Thursday 2nd May 2019
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Bank of New Zealand’s first-half net profit jumped 12.2 percent, boosted by gains on the sale of its 25 percent stake in Paymark and increased business and housing lending.
The bank, which is owned by National Australia Bank and is the smallest of the “big four” mortgage lenders but the second largest by total assets. It reported a $550 million net profit for the six months ended March, up from $490 million in the same six months a year earlier.
“We have purposefully realigned the business to deliver improved customer outcomes and we’re encouraged by our progress to date and excited about the future,” BNZ chief executive Angie Mentis said in a statement.
Talking about “customer outcomes” has become fashionable in banking circles since the findings of Australia’s royal commission into financial services. Mentis says her bank has provided “a comprehensive response” to the joint review of New Zealand bank culture and conduct by the Reserve Bank and Financial Markets Authority.
“Our response highlighted BNZ’s focus and resolve on conduct to do the best we can for our customers and outlines our plan to meet the increasing expectations of our customers and stakeholders,” Mentis says.
“Proactively fixing issues where we find them is key to delivering great customer outcomes and continuing to listen and proactively support New Zealanders is the right thing for BNZ to do,” she says.
Mentis told BusinessDesk that BNZ continues to make progress on its plan announced last year to halve the number of products it offers. She says 26 products, including credit card and savings products, were removed in the first half and that the bank is on target to reduce fees on 45 products this financial year. The total reduction in fees this year will be $38 million, she says.
BNZ removed ATM fees in the second half of last year.
Mentis says BNZ is finalising its submission to the Reserve Bank on its proposals to lift bank capital requirements which are expected to force the banks to find an additional $20 billion in equity during a five-year phase-in period.
"We absolutely support the Reserve Bank's intentions of having a strong financial system. We think it's an important discussion," she says.
However, it's also important that New Zealand gets the balance right between banks' financial strength and the economic costs, she says.
Unlike ANZ Bank, which yesterday reported falling net interest margins, BNZ expanded its margin to 2.30 percent in the latest six months, up six basis points from the previous first half.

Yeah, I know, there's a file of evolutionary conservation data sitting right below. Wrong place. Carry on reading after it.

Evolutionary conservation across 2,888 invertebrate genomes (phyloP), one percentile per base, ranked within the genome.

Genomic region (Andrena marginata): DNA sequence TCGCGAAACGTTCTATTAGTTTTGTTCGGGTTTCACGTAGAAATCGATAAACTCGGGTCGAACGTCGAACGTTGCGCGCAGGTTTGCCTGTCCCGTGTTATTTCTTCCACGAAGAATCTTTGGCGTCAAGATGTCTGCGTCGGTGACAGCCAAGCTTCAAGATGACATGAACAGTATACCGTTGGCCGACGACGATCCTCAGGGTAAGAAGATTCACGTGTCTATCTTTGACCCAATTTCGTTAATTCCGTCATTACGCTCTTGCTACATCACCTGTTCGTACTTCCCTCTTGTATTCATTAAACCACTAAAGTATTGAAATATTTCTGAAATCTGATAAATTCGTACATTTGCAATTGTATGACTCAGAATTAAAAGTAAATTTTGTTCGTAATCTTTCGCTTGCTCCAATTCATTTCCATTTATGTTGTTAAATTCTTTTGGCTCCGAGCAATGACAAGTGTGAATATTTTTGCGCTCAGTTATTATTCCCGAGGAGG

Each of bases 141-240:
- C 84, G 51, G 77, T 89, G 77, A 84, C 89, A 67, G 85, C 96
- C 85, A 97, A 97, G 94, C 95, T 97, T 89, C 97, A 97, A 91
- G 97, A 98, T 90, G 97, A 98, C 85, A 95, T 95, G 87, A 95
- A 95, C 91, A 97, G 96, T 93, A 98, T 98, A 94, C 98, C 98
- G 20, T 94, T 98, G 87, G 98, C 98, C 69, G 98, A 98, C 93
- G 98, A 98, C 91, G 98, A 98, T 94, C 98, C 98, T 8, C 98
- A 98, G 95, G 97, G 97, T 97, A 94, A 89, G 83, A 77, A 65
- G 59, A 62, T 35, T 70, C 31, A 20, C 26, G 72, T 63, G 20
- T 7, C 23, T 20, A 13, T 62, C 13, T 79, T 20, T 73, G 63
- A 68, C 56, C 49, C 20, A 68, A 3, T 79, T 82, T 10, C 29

ANZ New Zealand's NIM is still higher than BNZ’s, easing to 2.38 percent in the latest six months from 2.42 percent.
BNZ chief financial officer Peter MacGillivray says the NIM increase partly reflects changes in the bank's funding mix and the "very competitive" deposits market.
BNZ's share of retail deposits fell 40 basis points to 18.1 percent, largely because term deposits fell 130 basis points to 18.1 percent - other types of deposits are categorised as transactional or savings.
"We're obviously in a very low interest rate environment and we've seen our share decline a little," MacGillivray says.
While BNZ's offshore wholesale funding has been "relatively static," falling interest rates have meant some of its wholesale borrowing costs have been cheaper year-on-year.
NAB’s results and presentation show BNZ’s business lending rose 4.7 percent to $42.2 billion from the previous first-half. Retail lending rose 8.1 percent to $42.7 billion.
BNZ’s share of the mortgage market rose 20 basis points to 15.9 percent and its share of business lending rose 10 points to 23.6 percent.
However, its share of lending to agribusiness eased 50 basis points to 22 percent.
MacGillivray says that drop reflects a reduction in business with corporate dairy farmers who own multiple farms.
NAB’s results also show that mortgage brokers now account for 17.7 percent of BNZ’s mortgage origination, up from 13 percent a year earlier.
"We're still below our natural share and our proprietary channels are still very productive," Mentis says, estimating that brokers account for about 35 percent of new mortgage business.
BNZ resumed dealing with mortgage brokers in 2015 after 12 years of refusing to have anything to do with them.
The NAB results also show that owner-occupied mortgages account for 65.4 percent of BNZ’s mortgage book, up from 63.8 percent a year earlier, and that interest-only mortgages account for 21.4 percent of its book, down from 22.8 percent a year earlier.
NAB reported a A$2.69 billion net profit for the six months, up 4.3 percent, although that included a further A$525 million in costs to fix problems uncovered by the royal commission.
NAB also cut its dividend and reinstituted its dividend reinvestment plan to help shore up its capital position to the Australian Prudential Regulation Authority’s “unquestionably strong” level of 10.5 percent of risk-weighted assets.
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